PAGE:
Most children eventually justify continuing their perfect lives in Omelas as though nothing were wrong. They re-calibrate their moral compass, recognizing that suffering is the most basic precondition of the world they live in even if they do not experience this suffering themselves, and thus, to be a part of society requires them to participate in the scapegoating. As awful as the child’s suffering may be, it seems better (at least to the citizens of Omelas) for one person to suffer than for everyone in Omelas to give up their perfect lives. Thus, most people choose to prioritize society over the individual. However, if a person decides that the quality of life for each individual matters more than collective happiness—in other words, if a person decides that the child’s suffering is indefensible, even though it allows the rest of Omelas to experience happiness— they have no choice but exile. These people leave the city on foot, in silence, and never come back. While choosing the good of society over the good of the individual results in a life of boundless happiness, the consequences of rejecting the society that depends on the suffering of one individual remain mysterious. The narrator writes of those who walk away, “The place they go towards is a place even less imaginable to most of us than the city of happiness. I cannot describe it at all. It is possible that it does not exist.” In this way, LeGuin declines to moralize—she doesn’t say whether those who make this choice are satisfied or remorseful, or whether they are rewarded or condemned. Perhaps this is because most readers, just like most citizens of Omelas, make choices that compromise the happiness of individuals for the sake of the greater good, and thus the choice to prioritize the wellbeing of one individual over the wellbeing of the whole will always remain a mystery.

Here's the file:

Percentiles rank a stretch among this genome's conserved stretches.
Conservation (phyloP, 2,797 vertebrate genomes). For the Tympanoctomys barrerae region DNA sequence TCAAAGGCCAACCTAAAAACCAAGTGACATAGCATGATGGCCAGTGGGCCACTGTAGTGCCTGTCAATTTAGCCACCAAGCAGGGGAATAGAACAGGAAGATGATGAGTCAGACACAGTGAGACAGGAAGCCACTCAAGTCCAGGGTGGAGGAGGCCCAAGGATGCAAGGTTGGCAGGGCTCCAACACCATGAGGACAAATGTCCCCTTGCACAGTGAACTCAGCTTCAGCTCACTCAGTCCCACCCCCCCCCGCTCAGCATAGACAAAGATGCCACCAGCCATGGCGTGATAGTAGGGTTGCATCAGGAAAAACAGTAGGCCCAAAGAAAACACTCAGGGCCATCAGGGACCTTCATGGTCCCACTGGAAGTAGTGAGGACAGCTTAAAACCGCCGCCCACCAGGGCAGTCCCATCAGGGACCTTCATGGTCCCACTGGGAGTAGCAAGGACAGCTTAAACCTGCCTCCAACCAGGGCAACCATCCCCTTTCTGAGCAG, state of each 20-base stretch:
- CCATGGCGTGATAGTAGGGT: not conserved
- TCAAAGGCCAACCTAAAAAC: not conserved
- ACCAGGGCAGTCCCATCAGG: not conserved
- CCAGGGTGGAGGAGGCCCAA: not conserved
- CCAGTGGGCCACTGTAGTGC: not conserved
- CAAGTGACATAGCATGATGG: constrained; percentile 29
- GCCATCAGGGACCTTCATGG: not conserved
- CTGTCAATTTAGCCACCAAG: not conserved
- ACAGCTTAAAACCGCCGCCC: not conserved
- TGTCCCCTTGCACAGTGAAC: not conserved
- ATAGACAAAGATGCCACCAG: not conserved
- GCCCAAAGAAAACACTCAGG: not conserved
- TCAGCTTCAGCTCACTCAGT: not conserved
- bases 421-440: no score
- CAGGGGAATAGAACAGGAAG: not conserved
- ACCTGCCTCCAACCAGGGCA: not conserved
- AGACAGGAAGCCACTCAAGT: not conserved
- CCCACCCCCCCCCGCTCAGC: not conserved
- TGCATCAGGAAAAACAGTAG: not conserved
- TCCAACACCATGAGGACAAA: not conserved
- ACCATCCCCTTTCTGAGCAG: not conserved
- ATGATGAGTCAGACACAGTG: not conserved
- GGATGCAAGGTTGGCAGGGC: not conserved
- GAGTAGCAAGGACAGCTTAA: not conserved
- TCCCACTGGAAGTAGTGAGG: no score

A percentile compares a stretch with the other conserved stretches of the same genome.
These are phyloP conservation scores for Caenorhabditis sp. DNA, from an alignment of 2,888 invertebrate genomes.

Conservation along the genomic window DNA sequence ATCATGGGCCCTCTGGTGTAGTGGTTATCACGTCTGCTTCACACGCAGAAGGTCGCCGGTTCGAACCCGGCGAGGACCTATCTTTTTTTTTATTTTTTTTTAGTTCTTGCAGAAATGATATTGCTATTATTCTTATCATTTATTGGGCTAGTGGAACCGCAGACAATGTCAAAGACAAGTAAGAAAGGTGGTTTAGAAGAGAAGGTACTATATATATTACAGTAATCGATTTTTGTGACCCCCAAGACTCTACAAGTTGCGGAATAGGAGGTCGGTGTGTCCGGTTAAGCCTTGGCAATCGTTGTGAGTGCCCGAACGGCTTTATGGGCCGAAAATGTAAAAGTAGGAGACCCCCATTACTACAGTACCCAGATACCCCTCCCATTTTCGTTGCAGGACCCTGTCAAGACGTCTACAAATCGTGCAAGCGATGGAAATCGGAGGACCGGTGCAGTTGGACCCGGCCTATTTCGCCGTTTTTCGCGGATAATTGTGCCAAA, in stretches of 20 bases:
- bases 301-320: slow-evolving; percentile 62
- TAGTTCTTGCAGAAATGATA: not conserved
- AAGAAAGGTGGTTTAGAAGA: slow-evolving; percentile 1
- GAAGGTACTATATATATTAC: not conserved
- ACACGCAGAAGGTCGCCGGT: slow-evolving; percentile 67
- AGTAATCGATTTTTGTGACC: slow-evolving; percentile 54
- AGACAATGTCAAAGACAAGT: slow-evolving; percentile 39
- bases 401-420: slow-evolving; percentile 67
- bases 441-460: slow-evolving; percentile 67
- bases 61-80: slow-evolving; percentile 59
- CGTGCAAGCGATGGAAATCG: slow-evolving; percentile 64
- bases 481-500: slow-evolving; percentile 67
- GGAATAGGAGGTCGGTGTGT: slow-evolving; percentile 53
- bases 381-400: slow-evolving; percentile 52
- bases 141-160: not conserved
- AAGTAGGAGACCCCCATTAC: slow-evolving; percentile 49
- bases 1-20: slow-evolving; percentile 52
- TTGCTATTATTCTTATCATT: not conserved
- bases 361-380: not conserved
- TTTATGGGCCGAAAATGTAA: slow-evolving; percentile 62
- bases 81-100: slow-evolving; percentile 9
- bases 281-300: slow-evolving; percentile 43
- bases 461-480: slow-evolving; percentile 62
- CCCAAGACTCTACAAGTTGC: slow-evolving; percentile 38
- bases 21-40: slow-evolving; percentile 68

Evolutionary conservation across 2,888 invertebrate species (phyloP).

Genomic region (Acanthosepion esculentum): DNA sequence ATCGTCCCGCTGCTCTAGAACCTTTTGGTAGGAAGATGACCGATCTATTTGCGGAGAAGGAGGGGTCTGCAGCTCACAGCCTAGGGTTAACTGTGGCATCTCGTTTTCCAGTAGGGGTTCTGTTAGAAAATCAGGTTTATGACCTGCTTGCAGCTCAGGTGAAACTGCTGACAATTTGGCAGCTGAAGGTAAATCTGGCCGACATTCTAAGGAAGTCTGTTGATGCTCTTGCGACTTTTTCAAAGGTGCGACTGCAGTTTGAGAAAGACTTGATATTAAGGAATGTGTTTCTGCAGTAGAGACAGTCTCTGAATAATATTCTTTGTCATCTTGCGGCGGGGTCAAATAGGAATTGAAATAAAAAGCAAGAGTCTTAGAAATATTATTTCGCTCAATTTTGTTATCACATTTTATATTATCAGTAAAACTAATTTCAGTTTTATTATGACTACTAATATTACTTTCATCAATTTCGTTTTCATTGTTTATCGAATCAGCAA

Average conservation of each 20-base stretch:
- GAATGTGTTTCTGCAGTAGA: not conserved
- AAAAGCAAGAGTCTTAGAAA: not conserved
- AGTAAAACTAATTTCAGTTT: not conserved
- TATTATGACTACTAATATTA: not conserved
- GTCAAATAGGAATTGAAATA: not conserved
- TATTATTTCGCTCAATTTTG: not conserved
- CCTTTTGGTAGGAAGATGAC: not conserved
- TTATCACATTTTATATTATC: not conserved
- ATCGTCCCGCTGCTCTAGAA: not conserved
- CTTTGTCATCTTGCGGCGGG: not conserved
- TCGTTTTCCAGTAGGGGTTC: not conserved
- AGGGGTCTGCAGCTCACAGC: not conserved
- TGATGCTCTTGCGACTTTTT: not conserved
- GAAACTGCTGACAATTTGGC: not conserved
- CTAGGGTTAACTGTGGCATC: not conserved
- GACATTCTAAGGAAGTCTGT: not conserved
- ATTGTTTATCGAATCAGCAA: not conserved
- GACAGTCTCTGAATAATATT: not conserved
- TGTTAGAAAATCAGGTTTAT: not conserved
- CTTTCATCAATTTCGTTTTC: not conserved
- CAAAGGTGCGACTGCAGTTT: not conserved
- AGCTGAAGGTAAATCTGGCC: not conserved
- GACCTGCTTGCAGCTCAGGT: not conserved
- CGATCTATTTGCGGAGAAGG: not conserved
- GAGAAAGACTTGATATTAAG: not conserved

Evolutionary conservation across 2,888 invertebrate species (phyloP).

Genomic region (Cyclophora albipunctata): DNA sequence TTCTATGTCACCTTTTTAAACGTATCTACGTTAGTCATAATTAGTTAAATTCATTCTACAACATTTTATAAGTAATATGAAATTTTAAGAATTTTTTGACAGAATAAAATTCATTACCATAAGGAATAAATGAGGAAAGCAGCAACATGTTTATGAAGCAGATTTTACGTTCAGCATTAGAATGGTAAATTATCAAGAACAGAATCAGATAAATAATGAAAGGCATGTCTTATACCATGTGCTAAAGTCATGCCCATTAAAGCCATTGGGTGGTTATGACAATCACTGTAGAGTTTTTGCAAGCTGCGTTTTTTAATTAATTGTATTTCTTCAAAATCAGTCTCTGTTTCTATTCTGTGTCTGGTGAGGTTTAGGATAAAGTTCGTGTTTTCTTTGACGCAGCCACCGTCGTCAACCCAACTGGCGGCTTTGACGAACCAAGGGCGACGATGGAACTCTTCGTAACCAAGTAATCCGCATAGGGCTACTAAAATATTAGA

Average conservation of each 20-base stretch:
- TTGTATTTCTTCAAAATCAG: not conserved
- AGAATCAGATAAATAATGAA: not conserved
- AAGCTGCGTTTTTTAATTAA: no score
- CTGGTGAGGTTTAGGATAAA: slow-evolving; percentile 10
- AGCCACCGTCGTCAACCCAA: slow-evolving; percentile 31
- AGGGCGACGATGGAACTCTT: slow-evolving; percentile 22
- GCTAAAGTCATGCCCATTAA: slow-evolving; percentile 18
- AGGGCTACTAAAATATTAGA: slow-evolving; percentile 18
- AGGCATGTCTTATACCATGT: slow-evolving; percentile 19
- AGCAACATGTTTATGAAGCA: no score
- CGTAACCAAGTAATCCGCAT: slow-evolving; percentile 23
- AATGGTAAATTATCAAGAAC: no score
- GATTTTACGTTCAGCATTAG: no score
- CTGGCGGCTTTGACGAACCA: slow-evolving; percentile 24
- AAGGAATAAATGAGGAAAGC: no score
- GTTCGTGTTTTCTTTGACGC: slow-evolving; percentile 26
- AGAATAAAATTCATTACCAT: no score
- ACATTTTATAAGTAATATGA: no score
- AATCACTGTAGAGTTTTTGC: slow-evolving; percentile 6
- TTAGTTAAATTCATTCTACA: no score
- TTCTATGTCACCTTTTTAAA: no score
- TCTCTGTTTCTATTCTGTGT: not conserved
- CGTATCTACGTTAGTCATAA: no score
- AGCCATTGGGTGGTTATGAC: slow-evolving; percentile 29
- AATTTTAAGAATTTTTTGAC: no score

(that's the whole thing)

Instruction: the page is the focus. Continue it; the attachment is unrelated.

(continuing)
Individual vs Society ThemeTracker
Individual vs Society Quotes in The Ones Who Walk Away from Omelas
Let tambourines be struck above the copulations, and the glory of desire be proclaimed upon the gongs, and (a not unimportant point) let the offspring of these delightful rituals be beloved and looked after by all. One thing I know there is none of in Omelas is guilt.
A boundless and generous contentment, a magnanimous triumph felt not against some outer enemy but in communion with the finest and fairest in the souls of all men everywhere and the splendor of the world’s summer; this is what swells the hearts of the people of Omelas, and the victory they celebrate is that of life.
The people at the door never say anything, but the child, who has not always lived in the tool room, and can remember sunlight and its mother’s voice, sometimes speaks. “I will be good,” it says. “Please let me out. I will be good!” They never answer.
They all know that it has to be there […] they all understand that their happiness, the beauty of their city, the tenderness of their friendships, the health of their children, the wisdom of their scholars, the skill of their makers […] depend wholly on this child’s abominable misery.
“Those are the terms. To exchange all the goodness and grace of every life in Omelas for that single, small improvement: to throw away the happiness of thousands for the chance of the happiness of one; that would be to let guilt within the walls indeed.”
They leave Omelas, they walk ahead into the darkness, and they do not come back. The place they go towards is a place even less imaginable to most of us than the city of happiness. I cannot describe it at all. It is possible that it does not exist.